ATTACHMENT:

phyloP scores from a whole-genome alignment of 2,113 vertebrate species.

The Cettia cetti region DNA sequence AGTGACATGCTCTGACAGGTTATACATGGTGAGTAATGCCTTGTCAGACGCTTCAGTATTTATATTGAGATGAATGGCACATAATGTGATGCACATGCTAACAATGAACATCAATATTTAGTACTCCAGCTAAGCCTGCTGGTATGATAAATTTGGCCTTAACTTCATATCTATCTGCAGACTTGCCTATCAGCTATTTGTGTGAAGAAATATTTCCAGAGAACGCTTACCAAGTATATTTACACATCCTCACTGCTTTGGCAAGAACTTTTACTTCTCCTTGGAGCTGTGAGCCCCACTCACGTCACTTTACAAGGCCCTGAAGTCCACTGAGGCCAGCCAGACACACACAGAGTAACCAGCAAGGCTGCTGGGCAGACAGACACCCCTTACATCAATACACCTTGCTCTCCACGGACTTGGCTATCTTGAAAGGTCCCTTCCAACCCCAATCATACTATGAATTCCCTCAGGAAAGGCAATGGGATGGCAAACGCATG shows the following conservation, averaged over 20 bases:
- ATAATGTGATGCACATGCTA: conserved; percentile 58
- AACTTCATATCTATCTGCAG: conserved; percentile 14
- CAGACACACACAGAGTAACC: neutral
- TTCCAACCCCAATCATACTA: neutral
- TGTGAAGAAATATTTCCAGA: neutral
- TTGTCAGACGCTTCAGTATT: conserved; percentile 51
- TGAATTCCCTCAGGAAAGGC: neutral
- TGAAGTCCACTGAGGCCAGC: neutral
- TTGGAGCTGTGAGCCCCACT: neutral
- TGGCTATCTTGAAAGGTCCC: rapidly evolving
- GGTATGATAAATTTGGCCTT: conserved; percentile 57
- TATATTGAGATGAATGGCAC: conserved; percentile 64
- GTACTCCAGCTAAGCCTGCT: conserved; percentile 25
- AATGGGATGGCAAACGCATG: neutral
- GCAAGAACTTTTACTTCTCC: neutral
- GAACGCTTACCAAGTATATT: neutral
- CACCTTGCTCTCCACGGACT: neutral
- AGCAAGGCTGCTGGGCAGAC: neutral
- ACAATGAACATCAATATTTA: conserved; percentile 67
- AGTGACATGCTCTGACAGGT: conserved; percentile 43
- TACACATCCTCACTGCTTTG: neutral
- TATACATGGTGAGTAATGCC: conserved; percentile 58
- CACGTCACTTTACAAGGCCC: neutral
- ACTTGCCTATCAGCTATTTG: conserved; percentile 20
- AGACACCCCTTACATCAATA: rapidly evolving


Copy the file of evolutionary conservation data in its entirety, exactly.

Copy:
phyloP scores from a whole-genome alignment of 2,113 vertebrate species.

The Cettia cetti region DNA sequence AGTGACATGCTCTGACAGGTTATACATGGTGAGTAATGCCTTGTCAGACGCTTCAGTATTTATATTGAGATGAATGGCACATAATGTGATGCACATGCTAACAATGAACATCAATATTTAGTACTCCAGCTAAGCCTGCTGGTATGATAAATTTGGCCTTAACTTCATATCTATCTGCAGACTTGCCTATCAGCTATTTGTGTGAAGAAATATTTCCAGAGAACGCTTACCAAGTATATTTACACATCCTCACTGCTTTGGCAAGAACTTTTACTTCTCCTTGGAGCTGTGAGCCCCACTCACGTCACTTTACAAGGCCCTGAAGTCCACTGAGGCCAGCCAGACACACACAGAGTAACCAGCAAGGCTGCTGGGCAGACAGACACCCCTTACATCAATACACCTTGCTCTCCACGGACTTGGCTATCTTGAAAGGTCCCTTCCAACCCCAATCATACTATGAATTCCCTCAGGAAAGGCAATGGGATGGCAAACGCATG shows the following conservation, averaged over 20 bases:
- ATAATGTGATGCACATGCTA: conserved; percentile 58
- AACTTCATATCTATCTGCAG: conserved; percentile 14
- CAGACACACACAGAGTAACC: neutral
- TTCCAACCCCAATCATACTA: neutral
- TGTGAAGAAATATTTCCAGA: neutral
- TTGTCAGACGCTTCAGTATT: conserved; percentile 51
- TGAATTCCCTCAGGAAAGGC: neutral
- TGAAGTCCACTGAGGCCAGC: neutral
- TTGGAGCTGTGAGCCCCACT: neutral
- TGGCTATCTTGAAAGGTCCC: rapidly evolving
- GGTATGATAAATTTGGCCTT: conserved; percentile 57
- TATATTGAGATGAATGGCAC: conserved; percentile 64
- GTACTCCAGCTAAGCCTGCT: conserved; percentile 25
- AATGGGATGGCAAACGCATG: neutral
- GCAAGAACTTTTACTTCTCC: neutral
- GAACGCTTACCAAGTATATT: neutral
- CACCTTGCTCTCCACGGACT: neutral
- AGCAAGGCTGCTGGGCAGAC: neutral
- ACAATGAACATCAATATTTA: conserved; percentile 67
- AGTGACATGCTCTGACAGGT: conserved; percentile 43
- TACACATCCTCACTGCTTTG: neutral
- TATACATGGTGAGTAATGCC: conserved; percentile 58
- CACGTCACTTTACAAGGCCC: neutral
- ACTTGCCTATCAGCTATTTG: conserved; percentile 20
- AGACACCCCTTACATCAATA: rapidly evolving